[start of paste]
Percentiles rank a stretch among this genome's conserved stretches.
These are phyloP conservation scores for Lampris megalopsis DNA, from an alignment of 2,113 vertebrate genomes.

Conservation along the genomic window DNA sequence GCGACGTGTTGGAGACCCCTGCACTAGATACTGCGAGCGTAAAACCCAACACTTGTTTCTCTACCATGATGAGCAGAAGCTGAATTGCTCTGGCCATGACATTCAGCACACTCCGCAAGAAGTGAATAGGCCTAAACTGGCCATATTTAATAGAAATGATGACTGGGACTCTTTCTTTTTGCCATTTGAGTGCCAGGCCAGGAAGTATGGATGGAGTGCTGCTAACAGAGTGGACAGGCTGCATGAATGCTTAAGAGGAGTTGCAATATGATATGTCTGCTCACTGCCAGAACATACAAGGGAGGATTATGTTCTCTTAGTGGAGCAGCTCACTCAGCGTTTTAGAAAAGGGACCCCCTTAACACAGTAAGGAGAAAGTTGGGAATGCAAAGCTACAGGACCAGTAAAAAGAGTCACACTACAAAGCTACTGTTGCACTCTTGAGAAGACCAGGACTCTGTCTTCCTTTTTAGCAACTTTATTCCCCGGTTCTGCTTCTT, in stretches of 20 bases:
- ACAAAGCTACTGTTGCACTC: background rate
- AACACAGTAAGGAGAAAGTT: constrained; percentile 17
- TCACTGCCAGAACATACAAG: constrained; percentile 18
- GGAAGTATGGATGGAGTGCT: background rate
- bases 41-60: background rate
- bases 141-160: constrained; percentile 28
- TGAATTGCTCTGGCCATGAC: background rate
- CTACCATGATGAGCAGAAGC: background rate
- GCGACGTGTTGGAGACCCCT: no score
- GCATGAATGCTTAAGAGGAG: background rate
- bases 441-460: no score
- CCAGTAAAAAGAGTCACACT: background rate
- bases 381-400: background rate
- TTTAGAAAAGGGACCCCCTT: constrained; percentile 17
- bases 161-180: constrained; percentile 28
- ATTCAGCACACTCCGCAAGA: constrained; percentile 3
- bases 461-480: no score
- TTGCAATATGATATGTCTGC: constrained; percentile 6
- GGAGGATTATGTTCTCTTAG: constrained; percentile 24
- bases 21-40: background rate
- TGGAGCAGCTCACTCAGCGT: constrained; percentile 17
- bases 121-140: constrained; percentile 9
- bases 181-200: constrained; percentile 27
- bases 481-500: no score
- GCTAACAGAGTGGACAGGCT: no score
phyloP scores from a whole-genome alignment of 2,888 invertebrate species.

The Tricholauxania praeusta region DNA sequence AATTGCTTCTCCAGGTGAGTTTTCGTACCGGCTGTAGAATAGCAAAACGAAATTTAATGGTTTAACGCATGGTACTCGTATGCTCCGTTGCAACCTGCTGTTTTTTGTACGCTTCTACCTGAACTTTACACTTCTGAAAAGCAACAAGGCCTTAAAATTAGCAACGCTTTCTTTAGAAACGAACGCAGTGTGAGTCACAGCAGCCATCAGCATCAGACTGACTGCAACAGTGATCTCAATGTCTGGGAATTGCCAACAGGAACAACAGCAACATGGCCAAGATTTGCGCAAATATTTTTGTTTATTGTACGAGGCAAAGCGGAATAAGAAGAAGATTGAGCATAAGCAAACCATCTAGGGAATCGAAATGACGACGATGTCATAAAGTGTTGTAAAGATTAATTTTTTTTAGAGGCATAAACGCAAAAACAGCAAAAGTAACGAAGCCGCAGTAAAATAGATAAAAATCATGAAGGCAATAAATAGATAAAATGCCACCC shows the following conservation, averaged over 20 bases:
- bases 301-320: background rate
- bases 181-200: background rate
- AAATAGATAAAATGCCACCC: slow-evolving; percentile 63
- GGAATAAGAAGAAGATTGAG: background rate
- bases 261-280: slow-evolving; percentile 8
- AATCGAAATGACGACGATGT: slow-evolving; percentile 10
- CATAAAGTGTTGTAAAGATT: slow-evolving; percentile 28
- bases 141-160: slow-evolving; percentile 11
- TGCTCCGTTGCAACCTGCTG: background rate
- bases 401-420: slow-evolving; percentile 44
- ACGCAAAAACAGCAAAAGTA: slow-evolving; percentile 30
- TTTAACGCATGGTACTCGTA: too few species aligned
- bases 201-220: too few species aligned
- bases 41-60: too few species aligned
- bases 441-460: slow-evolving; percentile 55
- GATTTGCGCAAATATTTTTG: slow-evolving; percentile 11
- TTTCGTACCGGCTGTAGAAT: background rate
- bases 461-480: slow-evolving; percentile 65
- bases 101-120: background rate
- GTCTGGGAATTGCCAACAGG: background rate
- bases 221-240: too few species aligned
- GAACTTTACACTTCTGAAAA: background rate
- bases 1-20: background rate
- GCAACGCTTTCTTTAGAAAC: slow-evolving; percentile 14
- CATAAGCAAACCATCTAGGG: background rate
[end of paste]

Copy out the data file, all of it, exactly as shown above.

Percentiles rank a stretch among this genome's conserved stretches.
These are phyloP conservation scores for Lampris megalopsis DNA, from an alignment of 2,113 vertebrate genomes.

Conservation along the genomic window DNA sequence GCGACGTGTTGGAGACCCCTGCACTAGATACTGCGAGCGTAAAACCCAACACTTGTTTCTCTACCATGATGAGCAGAAGCTGAATTGCTCTGGCCATGACATTCAGCACACTCCGCAAGAAGTGAATAGGCCTAAACTGGCCATATTTAATAGAAATGATGACTGGGACTCTTTCTTTTTGCCATTTGAGTGCCAGGCCAGGAAGTATGGATGGAGTGCTGCTAACAGAGTGGACAGGCTGCATGAATGCTTAAGAGGAGTTGCAATATGATATGTCTGCTCACTGCCAGAACATACAAGGGAGGATTATGTTCTCTTAGTGGAGCAGCTCACTCAGCGTTTTAGAAAAGGGACCCCCTTAACACAGTAAGGAGAAAGTTGGGAATGCAAAGCTACAGGACCAGTAAAAAGAGTCACACTACAAAGCTACTGTTGCACTCTTGAGAAGACCAGGACTCTGTCTTCCTTTTTAGCAACTTTATTCCCCGGTTCTGCTTCTT, in stretches of 20 bases:
- ACAAAGCTACTGTTGCACTC: background rate
- AACACAGTAAGGAGAAAGTT: constrained; percentile 17
- TCACTGCCAGAACATACAAG: constrained; percentile 18
- GGAAGTATGGATGGAGTGCT: background rate
- bases 41-60: background rate
- bases 141-160: constrained; percentile 28
- TGAATTGCTCTGGCCATGAC: background rate
- CTACCATGATGAGCAGAAGC: background rate
- GCGACGTGTTGGAGACCCCT: no score
- GCATGAATGCTTAAGAGGAG: background rate
- bases 441-460: no score
- CCAGTAAAAAGAGTCACACT: background rate
- bases 381-400: background rate
- TTTAGAAAAGGGACCCCCTT: constrained; percentile 17
- bases 161-180: constrained; percentile 28
- ATTCAGCACACTCCGCAAGA: constrained; percentile 3
- bases 461-480: no score
- TTGCAATATGATATGTCTGC: constrained; percentile 6
- GGAGGATTATGTTCTCTTAG: constrained; percentile 24
- bases 21-40: background rate
- TGGAGCAGCTCACTCAGCGT: constrained; percentile 17
- bases 121-140: constrained; percentile 9
- bases 181-200: constrained; percentile 27
- bases 481-500: no score
- GCTAACAGAGTGGACAGGCT: no score
phyloP scores from a whole-genome alignment of 2,888 invertebrate species.

The Tricholauxania praeusta region DNA sequence AATTGCTTCTCCAGGTGAGTTTTCGTACCGGCTGTAGAATAGCAAAACGAAATTTAATGGTTTAACGCATGGTACTCGTATGCTCCGTTGCAACCTGCTGTTTTTTGTACGCTTCTACCTGAACTTTACACTTCTGAAAAGCAACAAGGCCTTAAAATTAGCAACGCTTTCTTTAGAAACGAACGCAGTGTGAGTCACAGCAGCCATCAGCATCAGACTGACTGCAACAGTGATCTCAATGTCTGGGAATTGCCAACAGGAACAACAGCAACATGGCCAAGATTTGCGCAAATATTTTTGTTTATTGTACGAGGCAAAGCGGAATAAGAAGAAGATTGAGCATAAGCAAACCATCTAGGGAATCGAAATGACGACGATGTCATAAAGTGTTGTAAAGATTAATTTTTTTTAGAGGCATAAACGCAAAAACAGCAAAAGTAACGAAGCCGCAGTAAAATAGATAAAAATCATGAAGGCAATAAATAGATAAAATGCCACCC shows the following conservation, averaged over 20 bases:
- bases 301-320: background rate
- bases 181-200: background rate
- AAATAGATAAAATGCCACCC: slow-evolving; percentile 63
- GGAATAAGAAGAAGATTGAG: background rate
- bases 261-280: slow-evolving; percentile 8
- AATCGAAATGACGACGATGT: slow-evolving; percentile 10
- CATAAAGTGTTGTAAAGATT: slow-evolving; percentile 28
- bases 141-160: slow-evolving; percentile 11
- TGCTCCGTTGCAACCTGCTG: background rate
- bases 401-420: slow-evolving; percentile 44
- ACGCAAAAACAGCAAAAGTA: slow-evolving; percentile 30
- TTTAACGCATGGTACTCGTA: too few species aligned
- bases 201-220: too few species aligned
- bases 41-60: too few species aligned
- bases 441-460: slow-evolving; percentile 55
- GATTTGCGCAAATATTTTTG: slow-evolving; percentile 11
- TTTCGTACCGGCTGTAGAAT: background rate
- bases 461-480: slow-evolving; percentile 65
- bases 101-120: background rate
- GTCTGGGAATTGCCAACAGG: background rate
- bases 221-240: too few species aligned
- GAACTTTACACTTCTGAAAA: background rate
- bases 1-20: background rate
- GCAACGCTTTCTTTAGAAAC: slow-evolving; percentile 14
- CATAAGCAAACCATCTAGGG: background rate